Police recover gun, arrest student at Fields Corner high school

Boston police on Wednesday recovered a firearm and arrested a student at the Community Academy of Science and Health (CASH) high school in Fields Corner.

The student allegedly brought a stolen firearm into the school. The incident, which occurred less than a week into the new school year, led to the student getting detained by the new Office of School Safety until officers from the Boston Police's C-11 precinct arrived to make the arrest.

The arrest of the 16-year-old student was made without incident, but Boston School Police — now known as the Office of School Safety and Safety Service Specialists — no longer have arrest powers as they did prior to July 1, 2021 due to somewhat unexpected stipulations within the state's Police Reform Act.

“We did have a Safety Service Specialist at the school, and we did find a firearm and the Boston Police Department was called as they would have been called if the School Safety Force had the same powers as before,” said Xavier Andrews, spokesperson for the BPS. “It’s unfortunate it was brought into the school and it was resolved and we have notified the school community.”

Boston Police reported that at 10:45 a.m. on Sept. 15, officers from C-11 responded to a radio call for a firearm found at CASH, located at 11 Charles St., and made an onsite firearm and drug arrest of a 16-year-old male.

Officers were met at the front entrance of CASH by Boston Public Safety Service Specialists who escorted officers to the main office on the second floor. Officers then spoke with the school administrators who, previous to officers’ response, conducted an administration search on the juvenile and discovered a small bag they believed to be drugs and a firearm.

Police officers conducted an inquiry on the recovered firearm, which revealed that the firearm was reported stolen from Braintree on July 24, 2019.

The juvenile will be charged with Delinquent to with Unlawful Possession of a Firearm, Delinquent with Unlawful Possession of Ammunition, Delinquent with High Capacity Feeding Device, Delinquent with Unlawful Possession of a Loaded Firearm, Delinquent with Possession of Marijuana, according to police.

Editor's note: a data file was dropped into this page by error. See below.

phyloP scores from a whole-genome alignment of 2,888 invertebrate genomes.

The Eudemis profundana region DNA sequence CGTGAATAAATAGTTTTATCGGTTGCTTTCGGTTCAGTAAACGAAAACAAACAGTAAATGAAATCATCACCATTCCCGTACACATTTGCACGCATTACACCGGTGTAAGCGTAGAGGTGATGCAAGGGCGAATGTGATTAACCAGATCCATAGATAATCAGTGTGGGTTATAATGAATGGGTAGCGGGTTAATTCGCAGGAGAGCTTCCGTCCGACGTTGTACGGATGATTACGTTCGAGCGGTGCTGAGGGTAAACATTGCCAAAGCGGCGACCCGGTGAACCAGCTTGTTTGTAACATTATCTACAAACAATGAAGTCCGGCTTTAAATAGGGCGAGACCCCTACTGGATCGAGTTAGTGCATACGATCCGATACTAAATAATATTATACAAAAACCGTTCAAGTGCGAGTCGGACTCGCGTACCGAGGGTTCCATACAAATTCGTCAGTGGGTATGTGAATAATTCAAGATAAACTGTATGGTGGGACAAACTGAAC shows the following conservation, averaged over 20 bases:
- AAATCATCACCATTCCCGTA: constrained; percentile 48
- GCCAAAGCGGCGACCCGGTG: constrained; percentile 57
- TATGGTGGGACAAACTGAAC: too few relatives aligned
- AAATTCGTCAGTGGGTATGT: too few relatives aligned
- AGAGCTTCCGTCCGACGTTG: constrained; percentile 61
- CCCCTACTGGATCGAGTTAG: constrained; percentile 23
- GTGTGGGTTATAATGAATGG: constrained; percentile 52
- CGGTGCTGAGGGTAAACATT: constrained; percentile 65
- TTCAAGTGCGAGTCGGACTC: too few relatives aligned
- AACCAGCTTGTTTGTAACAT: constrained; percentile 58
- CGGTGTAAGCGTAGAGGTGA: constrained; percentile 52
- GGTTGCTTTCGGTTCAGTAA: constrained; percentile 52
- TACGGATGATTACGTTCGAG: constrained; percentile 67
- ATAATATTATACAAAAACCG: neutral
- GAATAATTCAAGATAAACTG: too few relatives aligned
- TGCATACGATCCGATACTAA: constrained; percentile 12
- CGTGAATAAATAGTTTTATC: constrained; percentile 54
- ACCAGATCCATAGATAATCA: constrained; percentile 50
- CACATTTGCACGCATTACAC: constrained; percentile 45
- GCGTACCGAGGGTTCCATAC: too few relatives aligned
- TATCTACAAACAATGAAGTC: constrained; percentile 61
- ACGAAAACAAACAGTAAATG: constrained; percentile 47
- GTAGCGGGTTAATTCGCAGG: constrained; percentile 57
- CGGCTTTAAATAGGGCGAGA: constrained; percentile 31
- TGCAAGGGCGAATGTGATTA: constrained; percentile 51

The juvenile will be arraigned in Dorchester District Court.

The incident marked a change in school policing in Boston, as the longtime Boston School Police force was dissolved on July 1, with the new Police Reform Law being the reason cited for the change to be brought about quicker than some on the School Police expected.

BPS said last summer it planned to notify parents and students of the change in the School Police within its back-to-school messaging and school-site meetings, but it wasn’t immediately clear that such a notification has happened yet, though the schools have only been in session for one week.

Boston Public Schools Superintendent Brenda Cassellius and the School Committee did begin addressing the change starting at the at the May 12 and the June 16 meetings of the Committee. They implemented the change on July 1 and throughout the summer. She also addressed it at a July meeting, to amplify the change, after some media reports.

Because the new state law, which did go into effect in July 1, did not allow Special Police Officers (known as SPOs) any longer, that meant that the Boston School Police could not be certified by the BPD and needed to be dissolved and transformed into the Office of School Safety – thus losing much of their police powers. School Safety Officers do not wear police uniforms, and tend not to drive the traditional cruisers, and don’t have arrest powers or the ability to write Police Reports. Under the new configuration, they are also not allowed enforcement tools like handcuffs, and in the instance of an incident such as Wednesday’s, or any other that requires police action, they can only call 9-1-1 for a BPD response.

Andrews said the situation on Wednesday at CASH was standard operating procedure for a firearm found in a school – which is a rare occurrence at BPS. He said whether the old School Police were in effect, or the new Office of School Safety was in effect, the same response would have occurred on Wednesday.

“In terms of the work with BPS and BPD and our Safety Specialists, the School Safety Specialist focus has changed and they wear different clothes and don’t have arrest powers, but regardless we would have contacted the Police Department in past just the same way we did today.”

This story was updated at 5:40 p.m.

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